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texting and driving - NowCar

Distracting Driving and What The NHTSA Recommends

Written By, Harley R


Maybe you are sitting slow traffic and you here your phone ring, you are bored and figure traffic is pretty much as a stop, so why not see who that call or text is from? Why not answer it? It will only take a second and you’re bored anyway… it can be tough to ignore your phone when you are driving, but don’t do it.

With the growth of technology and smartphone capabilities, there has been an increase in accidents caused by distracted driving. From 2014 to 2015, there was an increase of 15.54 percent in fatal accidents and an increase of 8.77 percent of traffic accidents in Florida. That’s not just a slight increase. Texting, social media, emailing, and GPS navigation have all impacted many drivers’ ability to focus on the road.

With the increase of accidents, the National Highway Traffic Safety Administration (NHTSA) published new voluntary guidelines aimed at smartphone device makers and app developers. The NHTSA hopes that developers and makers adapt these guidelines and that the changes will help to curb the number of smartphone-related accidents.

One of the NHTSA’s recommendations is that all smartphone manufacturers design smartphones to integrate with in-car systems that can be accessed via the car’s interface. That way if a driver wants to respond to a text, make a call or use navigation, they can do so by speaking to the system rather than take their hands off the steering wheel and eyes off the road.  

Another NHTSA recommendation is for smartphones to disable certain functions when paired with a vehicle or have at least have a “driver mode” option that limits more demanding functions.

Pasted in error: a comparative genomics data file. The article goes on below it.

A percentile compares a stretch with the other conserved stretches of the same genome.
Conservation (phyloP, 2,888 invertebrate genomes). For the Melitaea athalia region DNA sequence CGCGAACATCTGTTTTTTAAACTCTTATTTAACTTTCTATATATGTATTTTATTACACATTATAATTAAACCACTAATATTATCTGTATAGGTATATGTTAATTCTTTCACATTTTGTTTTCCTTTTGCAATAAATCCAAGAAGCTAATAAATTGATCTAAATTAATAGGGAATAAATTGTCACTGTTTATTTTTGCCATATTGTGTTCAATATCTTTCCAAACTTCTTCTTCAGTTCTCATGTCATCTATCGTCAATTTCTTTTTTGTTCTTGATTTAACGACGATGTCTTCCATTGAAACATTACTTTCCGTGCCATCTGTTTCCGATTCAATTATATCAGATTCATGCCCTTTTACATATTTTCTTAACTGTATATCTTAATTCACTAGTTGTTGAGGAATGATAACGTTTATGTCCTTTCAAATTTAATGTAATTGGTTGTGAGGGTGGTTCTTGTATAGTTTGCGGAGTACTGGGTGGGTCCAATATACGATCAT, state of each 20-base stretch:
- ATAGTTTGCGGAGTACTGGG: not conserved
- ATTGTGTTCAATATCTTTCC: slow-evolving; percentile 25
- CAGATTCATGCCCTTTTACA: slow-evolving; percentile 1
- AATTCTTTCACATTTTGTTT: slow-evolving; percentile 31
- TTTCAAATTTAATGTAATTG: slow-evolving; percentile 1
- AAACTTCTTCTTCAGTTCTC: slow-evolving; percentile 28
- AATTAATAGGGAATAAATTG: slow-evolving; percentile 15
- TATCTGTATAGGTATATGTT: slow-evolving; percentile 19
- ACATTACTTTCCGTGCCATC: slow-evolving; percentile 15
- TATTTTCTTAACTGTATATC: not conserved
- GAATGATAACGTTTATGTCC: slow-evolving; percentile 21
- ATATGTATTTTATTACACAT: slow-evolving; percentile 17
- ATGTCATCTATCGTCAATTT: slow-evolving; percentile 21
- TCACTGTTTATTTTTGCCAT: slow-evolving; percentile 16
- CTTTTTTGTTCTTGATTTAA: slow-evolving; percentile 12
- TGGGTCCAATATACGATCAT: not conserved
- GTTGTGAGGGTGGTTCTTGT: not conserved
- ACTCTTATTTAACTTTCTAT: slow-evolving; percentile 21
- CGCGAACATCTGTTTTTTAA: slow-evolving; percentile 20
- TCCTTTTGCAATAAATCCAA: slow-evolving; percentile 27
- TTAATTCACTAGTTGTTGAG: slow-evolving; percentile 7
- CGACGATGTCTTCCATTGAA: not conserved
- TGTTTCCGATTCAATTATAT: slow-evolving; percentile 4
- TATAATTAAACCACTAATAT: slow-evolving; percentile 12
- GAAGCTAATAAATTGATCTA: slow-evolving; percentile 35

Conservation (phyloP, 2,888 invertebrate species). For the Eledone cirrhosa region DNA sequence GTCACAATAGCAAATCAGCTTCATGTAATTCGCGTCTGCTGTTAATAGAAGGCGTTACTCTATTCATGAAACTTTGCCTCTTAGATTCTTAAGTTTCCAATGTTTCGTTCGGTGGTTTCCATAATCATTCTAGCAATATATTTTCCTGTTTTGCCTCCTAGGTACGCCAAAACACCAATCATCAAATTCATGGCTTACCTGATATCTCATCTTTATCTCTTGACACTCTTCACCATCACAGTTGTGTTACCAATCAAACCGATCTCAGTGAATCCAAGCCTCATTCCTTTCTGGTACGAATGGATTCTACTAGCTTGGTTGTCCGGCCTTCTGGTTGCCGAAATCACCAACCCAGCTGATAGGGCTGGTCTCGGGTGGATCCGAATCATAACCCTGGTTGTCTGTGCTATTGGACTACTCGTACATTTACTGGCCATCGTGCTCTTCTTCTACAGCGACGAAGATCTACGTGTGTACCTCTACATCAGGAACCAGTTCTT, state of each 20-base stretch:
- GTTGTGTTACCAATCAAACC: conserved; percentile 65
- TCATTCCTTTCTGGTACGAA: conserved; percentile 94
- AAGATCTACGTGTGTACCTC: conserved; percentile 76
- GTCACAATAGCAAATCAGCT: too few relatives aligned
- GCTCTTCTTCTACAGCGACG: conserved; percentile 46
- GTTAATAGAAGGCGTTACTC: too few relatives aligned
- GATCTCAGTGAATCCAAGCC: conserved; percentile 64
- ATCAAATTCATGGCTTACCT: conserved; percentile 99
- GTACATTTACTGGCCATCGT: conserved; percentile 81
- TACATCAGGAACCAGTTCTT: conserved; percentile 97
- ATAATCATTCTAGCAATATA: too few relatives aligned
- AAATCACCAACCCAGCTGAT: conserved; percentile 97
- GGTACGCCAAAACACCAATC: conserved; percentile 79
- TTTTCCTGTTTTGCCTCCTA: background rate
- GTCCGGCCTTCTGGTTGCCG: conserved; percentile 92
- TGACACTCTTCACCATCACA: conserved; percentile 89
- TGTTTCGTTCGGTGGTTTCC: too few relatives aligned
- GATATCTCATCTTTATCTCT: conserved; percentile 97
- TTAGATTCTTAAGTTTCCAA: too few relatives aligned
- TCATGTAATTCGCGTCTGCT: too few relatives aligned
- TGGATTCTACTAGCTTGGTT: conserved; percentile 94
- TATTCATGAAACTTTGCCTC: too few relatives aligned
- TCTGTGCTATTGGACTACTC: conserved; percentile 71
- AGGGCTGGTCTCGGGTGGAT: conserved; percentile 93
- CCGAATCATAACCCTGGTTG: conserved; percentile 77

Of course, these are just recommendations and smartphone developers and designers do not have to follow them because phone and communications guidelines are outside of the scope of authority of the NHTSA.

There were a few different reactions to the NHTSA’s recommendations. The Alliance of Automobile Manufacturers seemed willing to consider certain guidelines and modifications, while a representative of the consumer electronics industry found the recommendations “disturbing.”

It’s a thin line. If the number of smartphone and distracted accidents continues to increase, could the NHTSA set tighter regulations that are outside of a smartphone makers world? For instance, since the NHTSA can regulate car safety requirements, could they require car makers to create systems that prevent phone and internet signals when the car is not in park? Or could states pass laws like the laws on alcohol and open containers which would require phones to be kept in the trunk during driving? Probably not. But maybe it’s not a bad idea for both parties to work together on this.

We are interested to hear your opinions on the NHTSA’s proposed guidelines. Feel free to share them with use via Facebook. If you are looking to be a safer driver and need a vehicle with a hands free system to help you look at the road and not your phone, check out NowCar! Find the perfect car with all the features you could want and need.